In a recent case, Hughes v. Hughes, 2014 BCCA 196, the British Columbia Court of Appeal decided, in a split decision, that a British Columbia father did not have to pay child support to the mother of his child who had abducted the child to Italy.
The parents separated in May, 2007 and in divorce proceedings begun shortly thereafter an interim order was made granting them joint custody and guardianship of their then six-month-old daughter. In December 2007 the mother took the child to a hospital emergency room and tests revealed traces of an adult tranquilizer in the child's blood. The mother accused the father of giving the drug to the child. The father denied this. In February 2009 a psychologist was directed to conduct an assessment and produce a report. He was also directed to look into the incident concerning the tranquilizer. In the interim the father was given supervised access. In May 2009 the psychologist produced his report. He concluded that both parties were good parents and that it was unlikely that either of them would have deliberately given the child an adult drug. An order was made removing the access supervision but before the father could have unsupervised access the mother took the child to Italy.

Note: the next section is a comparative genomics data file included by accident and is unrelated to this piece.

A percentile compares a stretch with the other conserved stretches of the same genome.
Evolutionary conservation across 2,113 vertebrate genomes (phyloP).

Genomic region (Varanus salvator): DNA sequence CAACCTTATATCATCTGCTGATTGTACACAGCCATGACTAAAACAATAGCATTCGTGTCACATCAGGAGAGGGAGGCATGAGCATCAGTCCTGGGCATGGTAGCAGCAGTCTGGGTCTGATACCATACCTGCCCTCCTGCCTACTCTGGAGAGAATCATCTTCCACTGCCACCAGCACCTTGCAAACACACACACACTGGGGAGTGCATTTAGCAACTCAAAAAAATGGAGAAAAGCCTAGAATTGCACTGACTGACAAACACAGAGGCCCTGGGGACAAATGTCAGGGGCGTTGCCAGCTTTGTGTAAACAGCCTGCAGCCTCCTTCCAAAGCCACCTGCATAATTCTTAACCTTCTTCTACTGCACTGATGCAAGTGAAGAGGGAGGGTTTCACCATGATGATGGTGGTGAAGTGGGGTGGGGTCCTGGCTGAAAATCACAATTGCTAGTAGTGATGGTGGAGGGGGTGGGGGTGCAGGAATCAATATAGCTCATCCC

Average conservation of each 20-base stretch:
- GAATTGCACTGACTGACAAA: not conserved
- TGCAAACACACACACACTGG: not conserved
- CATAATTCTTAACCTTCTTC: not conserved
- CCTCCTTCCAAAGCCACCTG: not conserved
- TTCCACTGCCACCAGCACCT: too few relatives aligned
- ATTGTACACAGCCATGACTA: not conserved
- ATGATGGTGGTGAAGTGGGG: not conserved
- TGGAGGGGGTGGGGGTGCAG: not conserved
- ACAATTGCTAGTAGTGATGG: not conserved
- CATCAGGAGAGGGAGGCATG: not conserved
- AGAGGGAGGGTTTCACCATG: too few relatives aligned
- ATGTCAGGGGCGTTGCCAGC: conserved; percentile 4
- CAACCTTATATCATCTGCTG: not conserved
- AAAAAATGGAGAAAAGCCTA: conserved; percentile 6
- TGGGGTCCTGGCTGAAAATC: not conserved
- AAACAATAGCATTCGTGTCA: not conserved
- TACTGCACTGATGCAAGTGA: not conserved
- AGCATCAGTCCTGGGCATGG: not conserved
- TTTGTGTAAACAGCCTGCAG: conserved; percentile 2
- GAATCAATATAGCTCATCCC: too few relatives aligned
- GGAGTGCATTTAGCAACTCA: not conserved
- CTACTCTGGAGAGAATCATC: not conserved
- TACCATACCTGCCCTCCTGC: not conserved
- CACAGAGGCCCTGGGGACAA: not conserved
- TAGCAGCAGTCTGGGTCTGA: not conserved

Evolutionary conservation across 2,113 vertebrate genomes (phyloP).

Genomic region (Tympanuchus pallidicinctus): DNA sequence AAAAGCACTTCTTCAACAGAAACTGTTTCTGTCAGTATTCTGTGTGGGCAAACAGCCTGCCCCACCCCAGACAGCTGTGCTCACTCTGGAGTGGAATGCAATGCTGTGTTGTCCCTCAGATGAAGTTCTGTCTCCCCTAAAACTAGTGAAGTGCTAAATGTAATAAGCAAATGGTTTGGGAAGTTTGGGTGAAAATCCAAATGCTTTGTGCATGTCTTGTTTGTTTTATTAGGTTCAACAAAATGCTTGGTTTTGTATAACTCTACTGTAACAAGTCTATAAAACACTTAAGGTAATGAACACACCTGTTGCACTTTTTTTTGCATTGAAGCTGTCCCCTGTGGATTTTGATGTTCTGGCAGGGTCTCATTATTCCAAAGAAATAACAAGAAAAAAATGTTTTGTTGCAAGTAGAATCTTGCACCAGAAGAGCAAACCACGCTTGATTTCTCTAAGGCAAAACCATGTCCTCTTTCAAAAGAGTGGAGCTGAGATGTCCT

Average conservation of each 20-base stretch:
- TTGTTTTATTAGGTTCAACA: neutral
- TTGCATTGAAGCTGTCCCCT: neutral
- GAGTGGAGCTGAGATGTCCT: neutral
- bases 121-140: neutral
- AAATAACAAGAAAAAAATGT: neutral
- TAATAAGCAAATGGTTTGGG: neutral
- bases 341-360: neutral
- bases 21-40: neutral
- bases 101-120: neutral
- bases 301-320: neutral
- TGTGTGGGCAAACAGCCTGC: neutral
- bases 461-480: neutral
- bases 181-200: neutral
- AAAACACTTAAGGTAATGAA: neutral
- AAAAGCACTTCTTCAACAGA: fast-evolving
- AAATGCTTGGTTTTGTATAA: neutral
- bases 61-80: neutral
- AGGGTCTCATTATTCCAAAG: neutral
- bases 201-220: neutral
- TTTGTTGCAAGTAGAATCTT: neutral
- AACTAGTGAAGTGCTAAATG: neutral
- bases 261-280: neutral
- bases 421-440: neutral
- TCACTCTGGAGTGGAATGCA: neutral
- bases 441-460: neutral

The father paid child support for about six months and then ceased payment.
Orders were made requiring the mother to return the child to Canada but she refused to do so and she was cited for contempt and a warrant was issued for her arrest. The mother commenced a custody action in Italy and the father commenced an application in that country for the return of the child to Canada. The mother's custody action in Italy was put on hold pending the result of the return application. Meanwhile a six-day trial took place in Canada, at which the mother was allowed to participate by telephone but was not allowed to testify because of her ongoing contempt. The trial Judge granted the father custody of the child but ordered him to pay child support "until such time as the child comes into his care".
In Italy the father's application for return of the child was dismissed on the basis that there was a risk of harm to the child if she was returned because of the previous drug problem, which the Italian court found was "unresolved" in Canada. The father appealed but his appeal was dismissed. The mother proceeded with her custody application and was granted custody.
it was the intention of the Court that the father would support the child by having her in his custody and that the mother by refusing to return to BC with the child had prevented that from occurring
The father paid child support for about six months and then ceased payment. He applied in BC Supreme Court to have arrears cancelled and his ongoing obligation to pay child support terminated. The mother responded with an application to enforce arrears and, ironically, an application to cite the father for contempt for non-payment of support. The Supreme Court Judge held that the mother, because of her ongoing contempt, could not seek relief from the Court. He held that the order requiring the father to pay child support was meant to be temporary and was only to apply until the mother returned the child to BC, that she was expected to return the child to BC and because she had not done so the child support order could not stand. The mother appealed to the Court of Appeal.